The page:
Every year more than 200,000 Americans die of sudden cardiac arrest, the unexpected stoppage of the normal circulation of the blood due to failure of the heart to contract. This prevents oxygen from getting to all parts of the body, including the brain. If cardiac arrest goes untreated for more than five minutes, brain injury is likely to occur.
The odds of survival increases and the risk of brain damage decreases if the patient can be immediately treated with an Automated External Defibrillator, or AED. An AED is a device that is about the size of a lunch box that analyzes a heart rate, determines if it is treatable, and then attempts to shock it back to a sustainable rhythm.
AEDs are so effective that in 1997, Florida law mandated that AEDs be installed in many public locations in order to save the lives of those suffering from sudden cardiac arrest. These AEDs are designed to be easily used by a bystander with little training. They provide visual and voice prompts that guide the user through the process of delivering a resuscitating shock.
However, even a trained user cannot save a life with an AED that is defective. In the past five years, numerous models of AEDs have been recalled because of design problems or other defects.
Here is a list of AED recalls from 2006-2010:
- Physio-Control Inc., LIFEPAK 20 and LIFEPAK 20e External Defibrillator/Monitors were recalled on May 27, 2010 because a failure on the power supply assembly can result in either “No DC power” or “No DC or AC power”. The failure of battery power can result in the inability to deliver defibrillation therapy.
- Defibtech LLC, DBP-2800 Battery Pack for ReviveR AED™ and Lifeline AED® Semi-automatic External Defibrillators were recalled on May 21, 2010. AEDs used with the affected battery packs may falsely detect errors and not provide shock therapy when needed.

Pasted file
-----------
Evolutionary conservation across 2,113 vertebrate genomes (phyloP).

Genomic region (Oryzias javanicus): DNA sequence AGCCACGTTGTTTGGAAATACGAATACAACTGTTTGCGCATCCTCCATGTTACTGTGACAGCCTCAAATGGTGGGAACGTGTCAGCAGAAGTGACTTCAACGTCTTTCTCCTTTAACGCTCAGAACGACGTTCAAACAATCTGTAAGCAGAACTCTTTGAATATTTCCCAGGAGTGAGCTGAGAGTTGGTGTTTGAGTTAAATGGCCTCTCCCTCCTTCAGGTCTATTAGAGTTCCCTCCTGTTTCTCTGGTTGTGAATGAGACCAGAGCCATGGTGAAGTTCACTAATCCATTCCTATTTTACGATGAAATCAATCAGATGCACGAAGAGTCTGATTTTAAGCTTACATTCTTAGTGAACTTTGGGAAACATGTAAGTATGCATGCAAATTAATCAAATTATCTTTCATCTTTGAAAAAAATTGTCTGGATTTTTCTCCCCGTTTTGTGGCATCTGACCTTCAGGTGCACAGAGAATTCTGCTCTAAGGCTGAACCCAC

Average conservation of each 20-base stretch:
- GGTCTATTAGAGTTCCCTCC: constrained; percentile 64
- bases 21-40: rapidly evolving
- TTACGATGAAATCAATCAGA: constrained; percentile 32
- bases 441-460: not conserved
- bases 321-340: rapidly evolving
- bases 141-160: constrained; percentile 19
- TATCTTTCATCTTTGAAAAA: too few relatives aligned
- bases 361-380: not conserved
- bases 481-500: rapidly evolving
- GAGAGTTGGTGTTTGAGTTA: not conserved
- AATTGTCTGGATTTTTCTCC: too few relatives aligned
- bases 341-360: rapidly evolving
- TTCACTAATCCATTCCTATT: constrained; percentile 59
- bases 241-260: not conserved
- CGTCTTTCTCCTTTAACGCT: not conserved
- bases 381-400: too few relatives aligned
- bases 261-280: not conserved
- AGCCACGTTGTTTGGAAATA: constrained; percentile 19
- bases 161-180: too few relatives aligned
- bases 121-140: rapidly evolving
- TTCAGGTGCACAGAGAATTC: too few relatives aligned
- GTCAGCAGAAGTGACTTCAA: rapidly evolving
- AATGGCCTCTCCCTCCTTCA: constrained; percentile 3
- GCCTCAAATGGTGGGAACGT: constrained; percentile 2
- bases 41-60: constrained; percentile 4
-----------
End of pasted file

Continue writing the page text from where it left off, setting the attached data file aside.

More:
- Physio-Control Inc., LIFEPAK 15 Monitor/Defibrillators were recalled on March 4, 2010 because of a potential for the device to unexpectedly power Off and then On by itself, or power Off and not turn On again, or power On and not allow itself to be turned Off. These defects can prevent the unit from delivering needed therapy.
- Cardiac Science Corporation’s Powerheart, Cardiovive, NK, and Responder Automated External Defibrillators were recalled on November 13, 2009 because defects in some electronic components may not be detected in the device’s self-tests. The defects can cause the device to malfunction during a rescue attempt and prevent resuscitation.
- Cardiac Science Corporation’s Powerheart, CardioVive, Nihon Kohden, and GE Responder Automated External Defibrillators were recalled on October 12, 2009 because they may not have received adequate electrical safety testing prior to being shipped from the factory.
- Physio-Control Inc., LIFEPAK CR Plus Automated External Defibrillators were recalled on July 31, 2009 because in an extremely humid environment, the LIFEPAK CR Plus AED may improperly analyze heart rhythm and this may cause the device to delay or fail to deliver therapy.